Each of the discs features a different image which contains Ai in the top portion and then a black band that contains the series title and logo as well as disc number with a red bit underneath containing the various companies logos and copyright information. The first disc contains Ai in a bright red kimono lying in a field of red and white flowers that are present outside the house that Ai resides in in Hell with Kikuri peaking out of the flowers. The second disc has a close-up of Ai against a background that looks to be reflecting a sunset against a water background with some floating flowers. The third disc features Ai laying on a leaf filled plot of ground and with some fallen leaves on her. The last disc features an image of a sorrowful Ren Ichimoku on the left and the tip of a katana dripping blood in front of him while the right side has Ai standing in her kimono and carrying a katana with a large eye in the background behind her. Also present with the release is a piece of plastic foam filler that helps keep the discs from falling off the spindle.

The four discs use the same set ups for the screens in which the majority of the screen uses a red background with yellow gold leaf accents in the left corners while episodes numbers are written in yellow-gold and are stacked in black boxes and the episode names are presented in white behind them as a portion of the opening song plays in the background. Each of the menus uses a different image in the right third of the screen- Disc one a close up of Ai from the disc label, disc two uses a full image of Ai from disc label, disc three uses an original image of Hone Onna & AI sitting together with Onna who is sitting with her back against the wall and Ai right next to her with her head on Onna’s shoulder. The final disc uses a close up of Ai with the katana and giant eye behind her from the disc label.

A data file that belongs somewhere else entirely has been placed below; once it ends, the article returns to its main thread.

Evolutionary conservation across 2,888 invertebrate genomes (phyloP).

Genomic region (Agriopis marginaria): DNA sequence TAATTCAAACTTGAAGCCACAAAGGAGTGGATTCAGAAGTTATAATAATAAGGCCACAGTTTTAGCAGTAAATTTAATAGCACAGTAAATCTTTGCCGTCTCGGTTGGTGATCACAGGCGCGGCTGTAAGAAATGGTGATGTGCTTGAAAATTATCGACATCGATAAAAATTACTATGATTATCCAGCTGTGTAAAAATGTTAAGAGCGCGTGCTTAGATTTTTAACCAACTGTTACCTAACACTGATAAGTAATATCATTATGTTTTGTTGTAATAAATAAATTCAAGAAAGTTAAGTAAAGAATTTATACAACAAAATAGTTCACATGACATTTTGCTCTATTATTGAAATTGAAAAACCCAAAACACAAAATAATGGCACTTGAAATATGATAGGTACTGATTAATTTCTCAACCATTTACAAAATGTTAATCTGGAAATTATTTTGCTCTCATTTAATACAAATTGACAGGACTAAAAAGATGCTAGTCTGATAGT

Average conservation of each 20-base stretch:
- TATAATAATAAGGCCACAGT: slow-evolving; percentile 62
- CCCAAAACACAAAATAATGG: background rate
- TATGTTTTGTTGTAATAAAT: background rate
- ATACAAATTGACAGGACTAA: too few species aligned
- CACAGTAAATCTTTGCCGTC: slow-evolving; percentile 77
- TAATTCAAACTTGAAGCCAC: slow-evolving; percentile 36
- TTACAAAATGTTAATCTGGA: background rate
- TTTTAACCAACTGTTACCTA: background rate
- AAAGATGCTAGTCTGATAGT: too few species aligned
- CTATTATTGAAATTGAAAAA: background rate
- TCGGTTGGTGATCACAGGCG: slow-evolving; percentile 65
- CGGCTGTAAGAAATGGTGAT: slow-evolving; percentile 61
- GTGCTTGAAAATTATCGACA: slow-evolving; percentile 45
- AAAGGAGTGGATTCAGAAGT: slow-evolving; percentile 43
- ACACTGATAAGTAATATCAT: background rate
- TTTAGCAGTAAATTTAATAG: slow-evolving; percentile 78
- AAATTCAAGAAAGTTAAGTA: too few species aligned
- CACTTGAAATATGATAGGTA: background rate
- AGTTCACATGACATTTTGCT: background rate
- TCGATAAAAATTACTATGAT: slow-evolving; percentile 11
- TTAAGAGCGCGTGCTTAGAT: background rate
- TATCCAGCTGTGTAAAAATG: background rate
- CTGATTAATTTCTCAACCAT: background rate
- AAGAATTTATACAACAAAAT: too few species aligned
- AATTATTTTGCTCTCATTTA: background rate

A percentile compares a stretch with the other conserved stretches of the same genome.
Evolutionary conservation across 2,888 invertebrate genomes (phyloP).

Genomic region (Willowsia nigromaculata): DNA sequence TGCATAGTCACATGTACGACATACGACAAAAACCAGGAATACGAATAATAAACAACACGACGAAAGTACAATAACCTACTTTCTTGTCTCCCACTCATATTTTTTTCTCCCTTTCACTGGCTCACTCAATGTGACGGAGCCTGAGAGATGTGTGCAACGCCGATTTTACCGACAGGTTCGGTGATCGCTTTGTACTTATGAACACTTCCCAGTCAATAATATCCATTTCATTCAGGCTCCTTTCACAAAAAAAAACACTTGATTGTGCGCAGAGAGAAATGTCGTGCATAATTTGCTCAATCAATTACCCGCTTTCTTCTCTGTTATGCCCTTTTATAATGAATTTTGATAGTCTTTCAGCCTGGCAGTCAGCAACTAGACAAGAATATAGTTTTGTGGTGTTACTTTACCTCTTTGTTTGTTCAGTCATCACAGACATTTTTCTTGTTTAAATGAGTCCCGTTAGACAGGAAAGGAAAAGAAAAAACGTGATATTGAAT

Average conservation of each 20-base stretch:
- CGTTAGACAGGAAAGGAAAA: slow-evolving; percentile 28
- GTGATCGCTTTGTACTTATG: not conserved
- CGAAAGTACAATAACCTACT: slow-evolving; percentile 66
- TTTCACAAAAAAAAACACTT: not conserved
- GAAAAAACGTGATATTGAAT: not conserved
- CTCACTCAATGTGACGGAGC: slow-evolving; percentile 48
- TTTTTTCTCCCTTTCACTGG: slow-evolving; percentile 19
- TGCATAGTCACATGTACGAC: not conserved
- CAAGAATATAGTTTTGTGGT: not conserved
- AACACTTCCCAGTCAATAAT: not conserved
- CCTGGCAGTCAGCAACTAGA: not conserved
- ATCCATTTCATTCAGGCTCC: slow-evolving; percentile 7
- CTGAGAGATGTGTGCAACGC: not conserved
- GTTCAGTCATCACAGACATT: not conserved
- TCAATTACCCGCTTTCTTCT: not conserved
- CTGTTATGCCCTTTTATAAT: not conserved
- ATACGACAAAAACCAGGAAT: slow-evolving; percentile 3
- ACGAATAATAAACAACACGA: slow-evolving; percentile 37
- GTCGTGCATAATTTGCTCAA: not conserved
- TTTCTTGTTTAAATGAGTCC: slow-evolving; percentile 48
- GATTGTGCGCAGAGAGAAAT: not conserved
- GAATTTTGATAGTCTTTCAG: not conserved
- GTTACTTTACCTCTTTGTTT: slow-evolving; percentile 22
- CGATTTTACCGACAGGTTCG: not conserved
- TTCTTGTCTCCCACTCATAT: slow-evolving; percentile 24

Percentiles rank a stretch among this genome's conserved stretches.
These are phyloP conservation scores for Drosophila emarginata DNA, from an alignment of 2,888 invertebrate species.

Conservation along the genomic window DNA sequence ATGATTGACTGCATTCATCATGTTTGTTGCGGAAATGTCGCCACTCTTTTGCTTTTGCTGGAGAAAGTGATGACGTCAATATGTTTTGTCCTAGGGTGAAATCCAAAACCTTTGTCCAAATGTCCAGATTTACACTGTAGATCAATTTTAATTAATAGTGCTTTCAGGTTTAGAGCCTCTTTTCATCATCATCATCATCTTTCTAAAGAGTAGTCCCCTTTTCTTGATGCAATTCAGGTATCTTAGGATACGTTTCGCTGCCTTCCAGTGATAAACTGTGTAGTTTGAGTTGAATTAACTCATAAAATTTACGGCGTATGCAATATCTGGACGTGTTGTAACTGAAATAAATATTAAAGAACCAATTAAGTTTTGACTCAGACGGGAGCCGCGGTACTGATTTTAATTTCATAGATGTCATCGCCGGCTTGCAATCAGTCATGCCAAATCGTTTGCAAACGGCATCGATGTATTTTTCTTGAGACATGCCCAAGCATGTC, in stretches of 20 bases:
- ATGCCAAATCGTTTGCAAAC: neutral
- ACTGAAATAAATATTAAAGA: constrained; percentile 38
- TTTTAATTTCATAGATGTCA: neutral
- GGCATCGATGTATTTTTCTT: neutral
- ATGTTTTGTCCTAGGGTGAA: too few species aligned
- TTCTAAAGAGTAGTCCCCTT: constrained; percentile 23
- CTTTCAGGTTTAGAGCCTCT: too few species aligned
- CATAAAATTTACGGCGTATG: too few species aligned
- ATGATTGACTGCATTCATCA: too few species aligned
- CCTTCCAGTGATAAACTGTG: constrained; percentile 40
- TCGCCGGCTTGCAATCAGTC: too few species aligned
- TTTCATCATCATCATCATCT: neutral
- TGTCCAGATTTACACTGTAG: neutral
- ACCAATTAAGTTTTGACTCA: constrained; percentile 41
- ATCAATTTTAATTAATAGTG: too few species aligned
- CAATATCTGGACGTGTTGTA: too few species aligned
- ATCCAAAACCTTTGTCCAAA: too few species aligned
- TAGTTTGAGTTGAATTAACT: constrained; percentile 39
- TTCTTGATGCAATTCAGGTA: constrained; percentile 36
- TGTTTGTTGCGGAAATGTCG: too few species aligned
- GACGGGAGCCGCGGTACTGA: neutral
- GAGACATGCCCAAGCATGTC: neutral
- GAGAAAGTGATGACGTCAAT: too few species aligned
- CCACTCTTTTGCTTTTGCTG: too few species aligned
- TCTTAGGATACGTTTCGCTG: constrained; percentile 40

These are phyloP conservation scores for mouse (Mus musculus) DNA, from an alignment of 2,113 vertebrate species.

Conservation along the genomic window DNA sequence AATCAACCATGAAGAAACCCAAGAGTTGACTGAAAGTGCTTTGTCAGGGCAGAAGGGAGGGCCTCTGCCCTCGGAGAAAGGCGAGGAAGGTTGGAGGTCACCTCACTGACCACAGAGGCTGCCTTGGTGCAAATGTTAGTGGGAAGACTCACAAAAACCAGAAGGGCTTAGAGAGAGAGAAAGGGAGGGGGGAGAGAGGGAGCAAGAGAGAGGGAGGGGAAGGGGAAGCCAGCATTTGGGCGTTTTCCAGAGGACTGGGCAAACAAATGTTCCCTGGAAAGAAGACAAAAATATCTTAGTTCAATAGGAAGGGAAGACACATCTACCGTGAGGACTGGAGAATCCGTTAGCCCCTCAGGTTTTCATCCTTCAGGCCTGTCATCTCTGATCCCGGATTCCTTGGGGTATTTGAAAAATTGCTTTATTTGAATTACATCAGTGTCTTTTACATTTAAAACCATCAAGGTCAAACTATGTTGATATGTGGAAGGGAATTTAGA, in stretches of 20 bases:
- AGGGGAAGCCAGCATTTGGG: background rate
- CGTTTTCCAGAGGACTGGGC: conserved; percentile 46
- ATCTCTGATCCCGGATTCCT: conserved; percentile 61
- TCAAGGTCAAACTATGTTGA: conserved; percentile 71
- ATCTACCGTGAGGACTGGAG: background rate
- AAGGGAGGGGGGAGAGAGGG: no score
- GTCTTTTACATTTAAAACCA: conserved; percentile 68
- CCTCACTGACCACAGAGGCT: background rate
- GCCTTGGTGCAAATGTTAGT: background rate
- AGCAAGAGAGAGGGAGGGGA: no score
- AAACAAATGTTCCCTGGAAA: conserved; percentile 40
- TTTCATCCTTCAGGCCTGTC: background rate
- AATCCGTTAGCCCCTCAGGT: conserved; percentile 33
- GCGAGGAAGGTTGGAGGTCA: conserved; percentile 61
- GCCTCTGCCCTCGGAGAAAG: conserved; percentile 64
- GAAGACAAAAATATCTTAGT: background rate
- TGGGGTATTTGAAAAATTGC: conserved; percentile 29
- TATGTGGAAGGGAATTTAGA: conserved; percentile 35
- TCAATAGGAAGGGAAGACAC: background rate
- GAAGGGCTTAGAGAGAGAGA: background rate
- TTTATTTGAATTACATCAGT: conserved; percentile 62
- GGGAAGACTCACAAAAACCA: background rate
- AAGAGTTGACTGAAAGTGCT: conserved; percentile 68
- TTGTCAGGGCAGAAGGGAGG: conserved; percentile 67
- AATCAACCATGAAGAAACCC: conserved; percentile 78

The Special Features menu present on the first disc use a purple and white alternating wheel design for the background image with the selectable options presented in white with yellow gold arrow type indicators on either side. For the main menus a little silhouette of the circle mark Ai’s contracted people receive is used to indicate which item is currently highlighted and the menu is quick to respond to selection changes and to implement the changes when chosen.